Holiday Eating: How to Avoid an IBS Flare

So, it’s getting to be that time of year again, when we’re all more likely to gather with family and friends at the dinner table to partake in some serious holiday eating.

Some studies suggest that people tend to start eating more once the holiday season starts (which seems to begin as early as October) and into the early new year, with many people reporting they gain several pounds during this time (though another study says it’s more like one pound).1,2

Whatever the case may be, it’s easy to assume those of us with chronic illness, especially an illness that impacts our digestion like IBS, can make this increase in eating more fraught and potentially more painful or distressing. But there are things we can do to preempt a full-scale IBS flare during the holidays.

Be careful not to overindulge

Remember that you can still enjoy food while not gorging on it. Smaller helpings of the things you want to eat can help reduce or even prevent IBS-associated symptoms like bloating, gas, and diarrhea.

Pace yourself

This is similar to the above but a little different. It’s not just about smaller helpings but spacing out treats and meals. Many times holidays can be a non-stop smorgasbord of food. But taking some time in between helpings to let one portion or meal fully digest before eating again can give our GI systems the break they need.

Bring an IBS-safe alternative

Don’t be shy about avoiding certain triggers or bringing your own IBS-safe alternative. As a vegetarian, I’ve grown accustomed to being used to and prepared that places I will go for dinner may have things I can’t/won’t eat, and also acclimated in that I also usually bring my own meat-free alternative. Same thing goes for my IBS. I will avoid foods that are overly rich or fatty, very spicy, or contain a lot of caffeine or other ingredients I know bothers my IBS (for instance, beans).

Sometimes I will also bring my own option, which may include a lower fat or milder variety of a certain staple (like mashed potatoes made with almond milk and lactose-free butter that are still delicious and rich-tasting, but less fatty and less likely to trigger my IBS; I also bring a vegan gravy made from mushrooms). Some people worry about offending their hosts. But I find as long as I am polite and stress it’s due to health issues (sometimes I find it easier to mention I have food allergies), most people are pretty accepting of my restrictions.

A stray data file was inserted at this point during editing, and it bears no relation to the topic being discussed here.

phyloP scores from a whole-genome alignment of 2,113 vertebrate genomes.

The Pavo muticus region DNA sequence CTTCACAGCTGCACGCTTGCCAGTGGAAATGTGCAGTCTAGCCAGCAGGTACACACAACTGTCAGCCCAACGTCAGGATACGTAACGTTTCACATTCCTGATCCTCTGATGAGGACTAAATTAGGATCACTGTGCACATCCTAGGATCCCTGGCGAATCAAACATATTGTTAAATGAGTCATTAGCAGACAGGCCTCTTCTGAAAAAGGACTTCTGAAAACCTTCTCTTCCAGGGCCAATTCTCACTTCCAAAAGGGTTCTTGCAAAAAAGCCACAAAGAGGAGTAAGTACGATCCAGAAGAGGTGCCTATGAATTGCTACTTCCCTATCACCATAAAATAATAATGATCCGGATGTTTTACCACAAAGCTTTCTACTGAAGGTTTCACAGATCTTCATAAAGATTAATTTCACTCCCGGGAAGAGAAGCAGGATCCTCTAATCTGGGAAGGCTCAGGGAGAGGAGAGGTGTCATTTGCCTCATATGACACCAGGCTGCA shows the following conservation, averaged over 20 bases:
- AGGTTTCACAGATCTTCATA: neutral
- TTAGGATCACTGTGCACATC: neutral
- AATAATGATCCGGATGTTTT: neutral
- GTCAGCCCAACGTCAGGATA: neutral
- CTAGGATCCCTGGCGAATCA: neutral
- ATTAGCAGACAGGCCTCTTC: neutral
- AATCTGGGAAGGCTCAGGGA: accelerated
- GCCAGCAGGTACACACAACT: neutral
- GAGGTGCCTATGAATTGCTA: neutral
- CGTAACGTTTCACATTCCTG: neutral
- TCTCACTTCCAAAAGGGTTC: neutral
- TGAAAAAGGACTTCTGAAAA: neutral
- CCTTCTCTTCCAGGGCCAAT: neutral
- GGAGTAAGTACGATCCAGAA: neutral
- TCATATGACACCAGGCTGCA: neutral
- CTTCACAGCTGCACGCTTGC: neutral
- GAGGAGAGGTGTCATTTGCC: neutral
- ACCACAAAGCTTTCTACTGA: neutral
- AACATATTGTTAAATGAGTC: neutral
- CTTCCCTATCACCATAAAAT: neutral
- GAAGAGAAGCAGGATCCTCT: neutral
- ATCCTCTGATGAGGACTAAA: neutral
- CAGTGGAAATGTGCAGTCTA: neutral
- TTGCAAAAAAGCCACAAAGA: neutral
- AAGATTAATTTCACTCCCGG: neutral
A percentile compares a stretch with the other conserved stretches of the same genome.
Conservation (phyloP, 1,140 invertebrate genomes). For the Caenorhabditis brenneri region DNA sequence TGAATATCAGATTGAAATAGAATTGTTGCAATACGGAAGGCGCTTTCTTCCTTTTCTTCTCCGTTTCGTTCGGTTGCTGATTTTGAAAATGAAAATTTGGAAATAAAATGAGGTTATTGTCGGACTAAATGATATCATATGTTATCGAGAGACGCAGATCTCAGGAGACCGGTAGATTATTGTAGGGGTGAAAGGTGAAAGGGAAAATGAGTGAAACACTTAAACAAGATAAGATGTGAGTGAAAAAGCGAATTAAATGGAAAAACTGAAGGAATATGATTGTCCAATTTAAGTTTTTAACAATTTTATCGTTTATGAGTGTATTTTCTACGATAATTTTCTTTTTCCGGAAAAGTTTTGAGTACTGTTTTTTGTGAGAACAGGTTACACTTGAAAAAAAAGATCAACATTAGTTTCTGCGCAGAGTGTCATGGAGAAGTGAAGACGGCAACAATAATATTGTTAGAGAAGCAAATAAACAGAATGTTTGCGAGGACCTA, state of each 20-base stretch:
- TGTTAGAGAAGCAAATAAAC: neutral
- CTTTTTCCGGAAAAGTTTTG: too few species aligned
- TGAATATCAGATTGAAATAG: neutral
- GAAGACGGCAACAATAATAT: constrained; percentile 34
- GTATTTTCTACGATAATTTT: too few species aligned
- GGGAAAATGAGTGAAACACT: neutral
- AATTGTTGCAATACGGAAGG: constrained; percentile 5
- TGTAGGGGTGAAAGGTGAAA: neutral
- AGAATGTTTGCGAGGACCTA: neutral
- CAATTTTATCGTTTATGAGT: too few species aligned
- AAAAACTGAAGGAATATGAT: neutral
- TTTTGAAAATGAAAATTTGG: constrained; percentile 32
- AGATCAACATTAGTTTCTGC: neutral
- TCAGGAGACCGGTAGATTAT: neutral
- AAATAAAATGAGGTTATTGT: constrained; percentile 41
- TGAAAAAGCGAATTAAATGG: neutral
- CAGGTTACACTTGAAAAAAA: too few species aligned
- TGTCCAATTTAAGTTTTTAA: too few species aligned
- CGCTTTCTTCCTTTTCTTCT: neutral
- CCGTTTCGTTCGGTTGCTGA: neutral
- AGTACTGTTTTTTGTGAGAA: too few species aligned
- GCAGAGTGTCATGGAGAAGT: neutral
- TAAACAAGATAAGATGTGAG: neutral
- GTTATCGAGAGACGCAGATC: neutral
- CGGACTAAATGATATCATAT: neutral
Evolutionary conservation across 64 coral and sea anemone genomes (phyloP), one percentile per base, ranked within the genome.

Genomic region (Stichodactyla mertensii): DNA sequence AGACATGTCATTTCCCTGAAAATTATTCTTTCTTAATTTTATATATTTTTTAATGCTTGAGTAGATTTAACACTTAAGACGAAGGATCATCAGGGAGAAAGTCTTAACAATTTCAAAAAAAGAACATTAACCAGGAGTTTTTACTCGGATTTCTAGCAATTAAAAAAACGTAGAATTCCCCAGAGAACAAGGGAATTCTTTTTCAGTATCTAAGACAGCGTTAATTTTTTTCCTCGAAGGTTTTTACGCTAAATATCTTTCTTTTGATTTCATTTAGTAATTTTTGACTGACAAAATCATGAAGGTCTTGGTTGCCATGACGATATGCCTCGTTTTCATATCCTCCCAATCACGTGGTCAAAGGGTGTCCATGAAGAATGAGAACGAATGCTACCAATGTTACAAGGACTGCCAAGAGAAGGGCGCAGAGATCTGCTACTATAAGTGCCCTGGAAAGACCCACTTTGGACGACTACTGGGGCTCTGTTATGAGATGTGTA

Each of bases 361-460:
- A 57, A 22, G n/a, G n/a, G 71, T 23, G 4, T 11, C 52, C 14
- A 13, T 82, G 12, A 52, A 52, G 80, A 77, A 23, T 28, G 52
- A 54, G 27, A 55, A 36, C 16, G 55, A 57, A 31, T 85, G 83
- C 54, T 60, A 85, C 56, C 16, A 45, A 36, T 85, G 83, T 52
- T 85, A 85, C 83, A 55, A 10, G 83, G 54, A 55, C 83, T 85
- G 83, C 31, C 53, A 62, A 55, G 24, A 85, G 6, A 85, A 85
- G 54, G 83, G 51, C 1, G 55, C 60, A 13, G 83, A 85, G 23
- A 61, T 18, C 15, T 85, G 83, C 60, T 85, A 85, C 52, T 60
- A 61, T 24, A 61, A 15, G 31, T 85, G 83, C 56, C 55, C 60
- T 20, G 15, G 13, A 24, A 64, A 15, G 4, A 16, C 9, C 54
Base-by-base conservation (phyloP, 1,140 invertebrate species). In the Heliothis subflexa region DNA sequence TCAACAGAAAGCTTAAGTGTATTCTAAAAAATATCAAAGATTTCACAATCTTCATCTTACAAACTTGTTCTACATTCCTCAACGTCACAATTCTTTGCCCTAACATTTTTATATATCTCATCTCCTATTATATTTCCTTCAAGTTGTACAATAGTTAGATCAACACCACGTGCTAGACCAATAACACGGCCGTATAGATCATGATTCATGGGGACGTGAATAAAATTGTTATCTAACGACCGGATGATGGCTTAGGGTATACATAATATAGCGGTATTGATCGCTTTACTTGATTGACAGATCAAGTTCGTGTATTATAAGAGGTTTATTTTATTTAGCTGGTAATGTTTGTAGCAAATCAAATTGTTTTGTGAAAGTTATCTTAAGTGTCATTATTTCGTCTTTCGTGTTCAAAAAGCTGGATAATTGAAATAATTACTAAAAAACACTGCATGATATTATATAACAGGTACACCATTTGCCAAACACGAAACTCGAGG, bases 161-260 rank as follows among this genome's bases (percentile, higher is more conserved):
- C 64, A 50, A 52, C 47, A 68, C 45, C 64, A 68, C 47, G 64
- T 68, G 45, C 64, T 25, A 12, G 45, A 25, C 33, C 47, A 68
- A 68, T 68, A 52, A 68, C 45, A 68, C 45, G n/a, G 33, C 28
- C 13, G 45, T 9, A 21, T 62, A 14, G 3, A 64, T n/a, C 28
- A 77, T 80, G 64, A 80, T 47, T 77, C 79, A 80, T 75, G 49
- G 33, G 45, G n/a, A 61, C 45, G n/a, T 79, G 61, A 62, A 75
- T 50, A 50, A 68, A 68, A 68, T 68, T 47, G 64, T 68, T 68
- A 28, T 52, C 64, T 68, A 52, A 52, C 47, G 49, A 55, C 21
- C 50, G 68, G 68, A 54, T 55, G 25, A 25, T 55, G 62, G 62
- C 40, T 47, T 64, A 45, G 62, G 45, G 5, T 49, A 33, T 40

Dress the right way

Really. You know how in television shows and movies after someone has a big meal they unbuckle their belts and unzip their pants? There’s a truth to it. Tight-fitting pants can impede digestion and lead to an IBS flare in those who have it. So, dressing comfortably in lose fitting pants or skirts that aren’t tight around the waist or abdomen can actually alleviate bloating and lessen chances of an IBS attack.

Either avoid alcohol or take in moderation

People tend to drink more during the holiday season, and while it might be a good excuse to help yourself to a little more wine or beer, your body doesn’t know the difference between a holiday and a regular day. So, while it’s completely up to your discretion what or how much you decide to drink, remember a little can still be nice, but overdoing it can potentially make you spend the rest of your night in the bathroom (which no one wants to do on their holiday time).

Have your emergency meds readily available.

For some this might be Imodium or a prescription medication. I usually carry Pepto-Bismol and/or charcoal tablets with me everywhere in case I feel a flare coming on and I usually take them at the first indication. I also have prescription Bentyl, which I sometimes carry with me in the likelihood of a symptom trigger or when I feel intestinal or abdominal cramps coming on.

Heat helps

In addition to my meds, I often take a small heating pad with me, that can really help relax those gut muscles when they are feeling tense.

Remember to rest

If you are at someone’s home where you feel comfortable doing so, ask if there’s a place you can sit or lay down and relax a bit. Too much exertion and stress can aggravate IBS, so such breaks can become mandatory for preempting an outbreak.

Enjoy yourself!

Above all, try not to fret too much about your IBS and instead enjoy the people and food and celebrate the season!

This article represents the opinions, thoughts, and experiences of the author; none of this content has been paid for by any advertiser. The IrritableBowelSyndrome.net team does not recommend or endorse any products or treatments discussed herein. Learn more about how we maintain editorial integrity here.
View References
  1. Weight Gain over the Holidays in Three Countries | NEJM. New England Journal of Medicine. https://www.nejm.org/doi/full/10.1056/NEJMc1602012.
  2. Yanovski JA, Yanovski SZ, Sovik KN. A prospective study of holiday weight gain. Current neurology and neuroscience reports. https://www.ncbi.nlm.nih.gov/pubmed?cmd=retrieve&list_uids=10727591&dopt=AbstractPlus. Published March 23, 2000.

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